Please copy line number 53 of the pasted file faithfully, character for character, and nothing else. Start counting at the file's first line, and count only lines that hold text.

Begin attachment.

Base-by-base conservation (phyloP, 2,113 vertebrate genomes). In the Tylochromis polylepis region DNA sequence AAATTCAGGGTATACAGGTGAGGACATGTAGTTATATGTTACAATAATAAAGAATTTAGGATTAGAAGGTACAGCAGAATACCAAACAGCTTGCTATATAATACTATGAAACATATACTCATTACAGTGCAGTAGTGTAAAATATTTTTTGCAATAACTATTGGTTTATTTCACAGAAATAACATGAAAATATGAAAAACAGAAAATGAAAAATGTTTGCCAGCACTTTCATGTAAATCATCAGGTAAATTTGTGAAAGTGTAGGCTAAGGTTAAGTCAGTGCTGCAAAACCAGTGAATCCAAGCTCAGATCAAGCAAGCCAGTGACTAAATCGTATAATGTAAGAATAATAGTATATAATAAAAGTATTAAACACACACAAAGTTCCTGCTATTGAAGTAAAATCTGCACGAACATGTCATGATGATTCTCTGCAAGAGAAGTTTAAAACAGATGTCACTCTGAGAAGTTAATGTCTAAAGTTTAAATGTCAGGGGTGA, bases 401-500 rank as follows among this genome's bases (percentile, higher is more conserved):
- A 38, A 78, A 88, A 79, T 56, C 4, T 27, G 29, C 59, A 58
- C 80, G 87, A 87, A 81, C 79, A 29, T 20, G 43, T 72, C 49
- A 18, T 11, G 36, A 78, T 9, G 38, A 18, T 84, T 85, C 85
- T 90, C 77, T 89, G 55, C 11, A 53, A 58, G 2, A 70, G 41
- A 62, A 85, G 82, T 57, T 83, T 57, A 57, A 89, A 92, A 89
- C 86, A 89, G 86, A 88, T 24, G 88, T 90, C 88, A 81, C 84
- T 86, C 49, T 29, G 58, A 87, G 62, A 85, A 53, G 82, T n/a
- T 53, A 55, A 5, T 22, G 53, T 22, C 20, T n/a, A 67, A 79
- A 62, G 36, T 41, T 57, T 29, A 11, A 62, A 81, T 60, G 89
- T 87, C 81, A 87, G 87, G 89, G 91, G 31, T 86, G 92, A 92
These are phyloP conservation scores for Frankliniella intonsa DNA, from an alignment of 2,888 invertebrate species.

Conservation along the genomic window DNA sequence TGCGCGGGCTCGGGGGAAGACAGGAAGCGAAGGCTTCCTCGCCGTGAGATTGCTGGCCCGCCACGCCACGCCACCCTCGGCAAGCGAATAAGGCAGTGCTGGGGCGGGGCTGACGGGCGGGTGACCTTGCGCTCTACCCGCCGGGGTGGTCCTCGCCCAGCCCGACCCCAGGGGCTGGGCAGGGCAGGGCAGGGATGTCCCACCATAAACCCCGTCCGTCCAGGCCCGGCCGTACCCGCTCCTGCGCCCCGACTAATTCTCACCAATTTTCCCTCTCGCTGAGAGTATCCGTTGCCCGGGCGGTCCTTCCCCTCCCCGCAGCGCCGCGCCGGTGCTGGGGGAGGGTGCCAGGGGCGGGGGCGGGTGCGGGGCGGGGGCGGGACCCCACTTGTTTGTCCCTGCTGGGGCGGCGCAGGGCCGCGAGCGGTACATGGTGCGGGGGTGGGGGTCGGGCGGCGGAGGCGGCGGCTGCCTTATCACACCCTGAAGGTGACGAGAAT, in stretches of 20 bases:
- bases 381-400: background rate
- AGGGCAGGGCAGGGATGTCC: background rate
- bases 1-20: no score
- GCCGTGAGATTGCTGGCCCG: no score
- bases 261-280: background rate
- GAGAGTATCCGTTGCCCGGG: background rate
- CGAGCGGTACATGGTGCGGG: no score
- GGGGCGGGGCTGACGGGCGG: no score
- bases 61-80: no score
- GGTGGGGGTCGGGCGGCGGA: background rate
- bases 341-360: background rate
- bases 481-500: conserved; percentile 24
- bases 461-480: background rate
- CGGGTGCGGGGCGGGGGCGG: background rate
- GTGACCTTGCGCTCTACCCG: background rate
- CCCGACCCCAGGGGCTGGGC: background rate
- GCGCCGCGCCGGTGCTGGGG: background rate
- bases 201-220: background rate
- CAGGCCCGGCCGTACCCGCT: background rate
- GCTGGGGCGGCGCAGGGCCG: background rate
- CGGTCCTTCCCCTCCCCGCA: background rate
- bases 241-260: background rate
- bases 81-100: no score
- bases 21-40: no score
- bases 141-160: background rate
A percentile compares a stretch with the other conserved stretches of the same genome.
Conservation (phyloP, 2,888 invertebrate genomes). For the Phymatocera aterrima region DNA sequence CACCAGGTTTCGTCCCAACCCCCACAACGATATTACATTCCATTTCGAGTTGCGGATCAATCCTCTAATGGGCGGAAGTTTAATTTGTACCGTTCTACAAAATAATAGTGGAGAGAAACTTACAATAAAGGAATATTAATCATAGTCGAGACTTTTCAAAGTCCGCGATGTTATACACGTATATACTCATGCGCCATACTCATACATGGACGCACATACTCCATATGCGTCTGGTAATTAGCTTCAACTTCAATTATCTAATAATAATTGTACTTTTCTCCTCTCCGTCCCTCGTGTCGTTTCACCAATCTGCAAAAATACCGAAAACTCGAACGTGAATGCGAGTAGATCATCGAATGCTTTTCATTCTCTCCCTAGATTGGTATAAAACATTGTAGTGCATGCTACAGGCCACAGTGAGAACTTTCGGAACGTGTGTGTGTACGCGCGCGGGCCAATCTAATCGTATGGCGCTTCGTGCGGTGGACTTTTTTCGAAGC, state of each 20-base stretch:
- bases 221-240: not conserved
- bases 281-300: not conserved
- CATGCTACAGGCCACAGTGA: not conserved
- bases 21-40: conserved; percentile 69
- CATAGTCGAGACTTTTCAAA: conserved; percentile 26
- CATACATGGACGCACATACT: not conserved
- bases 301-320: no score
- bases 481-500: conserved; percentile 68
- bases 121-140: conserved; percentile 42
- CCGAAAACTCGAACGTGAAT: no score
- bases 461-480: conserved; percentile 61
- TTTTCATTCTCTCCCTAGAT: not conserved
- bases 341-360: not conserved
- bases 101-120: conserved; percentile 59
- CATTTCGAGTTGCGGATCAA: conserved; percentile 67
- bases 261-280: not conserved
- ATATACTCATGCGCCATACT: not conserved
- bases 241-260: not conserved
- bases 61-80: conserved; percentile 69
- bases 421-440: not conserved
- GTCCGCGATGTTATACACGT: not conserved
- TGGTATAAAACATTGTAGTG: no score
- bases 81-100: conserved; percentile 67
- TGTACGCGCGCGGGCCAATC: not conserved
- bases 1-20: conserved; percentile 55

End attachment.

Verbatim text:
- bases 341-360: not conserved